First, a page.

It’s also nice to have check valves from the atmosphere to the solenoid outputs. Otherwise, the cylinder won’t be free moving when the pressure is relieved, even though the pressure in the output branches is <= atmospheric pressure. We overlooked this last year, but figured it was okay because pressure was relieved, even if it didn’t seem like it, and a vacuum effect was preventing the cylinder from moving. Our LRI agreed after some thought, but YMMV.
There was a discussion on legality last year on CD from which we devised our setup. Here’s LRI suggesting this setup (without the additional optional valves)
Did you have the cylinder hard against one end, or pretty close to it? Was the force stable (in this case just weight hanging)? In either (or both) of those cases, this can work decently. Trying to passively hold position near mid-stroke under variable load conditions won’t work with air.
Our team is using 2 cylinders for climbing. So, with the robot weight on it, we think it will be fairly stable. Yes, it may bounce a bit, but we think it will come in handy for matching speed during climb, or even possibly intentionally lifting one side higher, to help balance the switch. With 2 position solenoids, this kind of control is not possible. Matching speeds is somewhat feasible with 2 position valves, but even that is very wasteful of precious compressed air.
I am really impatient to see how it works. The students have the parts made / bought, and are assembling. They are all super excited.
As I noted above, there are three key points I would look for as your robot inspector*:
Does the solenoid have legally small ports? (documentation or inspection, R77C)
Is the solenoid valve rated for at least 70psi? (documentation, likely a label, R73)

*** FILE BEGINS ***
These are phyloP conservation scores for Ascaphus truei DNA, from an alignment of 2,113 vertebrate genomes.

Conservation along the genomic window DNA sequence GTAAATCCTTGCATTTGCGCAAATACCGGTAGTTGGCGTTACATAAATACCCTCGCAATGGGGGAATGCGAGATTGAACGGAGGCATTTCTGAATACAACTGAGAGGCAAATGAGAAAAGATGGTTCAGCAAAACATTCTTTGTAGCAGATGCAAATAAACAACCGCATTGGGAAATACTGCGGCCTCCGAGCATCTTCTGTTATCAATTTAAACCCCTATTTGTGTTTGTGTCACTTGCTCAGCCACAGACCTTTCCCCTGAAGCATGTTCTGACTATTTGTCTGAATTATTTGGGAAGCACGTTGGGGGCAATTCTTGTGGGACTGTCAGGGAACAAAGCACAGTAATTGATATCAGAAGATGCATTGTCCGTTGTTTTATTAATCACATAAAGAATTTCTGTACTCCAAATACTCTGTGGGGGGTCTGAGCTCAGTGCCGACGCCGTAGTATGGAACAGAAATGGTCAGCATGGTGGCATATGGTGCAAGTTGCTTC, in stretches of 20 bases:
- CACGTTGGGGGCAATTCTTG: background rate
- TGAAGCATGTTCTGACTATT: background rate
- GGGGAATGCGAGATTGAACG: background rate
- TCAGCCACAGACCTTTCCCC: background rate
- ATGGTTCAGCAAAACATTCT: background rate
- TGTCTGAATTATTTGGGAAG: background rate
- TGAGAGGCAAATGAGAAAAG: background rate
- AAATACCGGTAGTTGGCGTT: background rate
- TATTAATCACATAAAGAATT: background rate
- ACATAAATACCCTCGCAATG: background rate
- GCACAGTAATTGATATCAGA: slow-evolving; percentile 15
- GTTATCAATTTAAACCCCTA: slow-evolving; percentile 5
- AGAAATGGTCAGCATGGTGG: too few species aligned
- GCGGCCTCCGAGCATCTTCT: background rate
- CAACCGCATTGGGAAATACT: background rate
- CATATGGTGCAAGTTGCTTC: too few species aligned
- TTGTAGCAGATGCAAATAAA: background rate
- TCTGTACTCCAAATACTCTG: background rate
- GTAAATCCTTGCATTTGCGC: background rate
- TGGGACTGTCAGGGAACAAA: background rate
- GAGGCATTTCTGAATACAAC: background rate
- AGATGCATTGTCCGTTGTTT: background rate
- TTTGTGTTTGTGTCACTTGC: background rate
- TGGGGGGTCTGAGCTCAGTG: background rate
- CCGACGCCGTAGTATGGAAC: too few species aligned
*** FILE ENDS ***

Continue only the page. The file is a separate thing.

Does it vent pressure when the plug is opened? (demonstration, R86a)
To demonstrate venting, having a section of plastic tube in the circuits in question would be helpful - it is easy to tell whether a plastic tube is holding pressure by first squeezing it (a full tube won’t compress easily) and then releasing it from a fitting (a pressurized tube will hiss when disconnected).
* Disclosure: I have inspected robots at one event so far (Arkansas 2019). I volunteered again this year, and they want me back.
I think the extra check valves venting to atmosphere, might be very worthwhile.
Imagine lowering a climbed robot, by gradually opening a manual system pressure dump valve.
Without the extra check valves, as you relieve the pressure, the robot may not fully lower (pistons not fully extend), due to the resulting partial vacuum created on the “extend” side.
So, the extra check valves to atmosphere, will also make it easier and quicker to remove the robot at the end of the match. As well as making it more obvious to an inspector, that there is no stored air pressure in the system after activating the relief valve. (Nor any partial vacuum - which may otherwise remain in the system, without the extra check valves).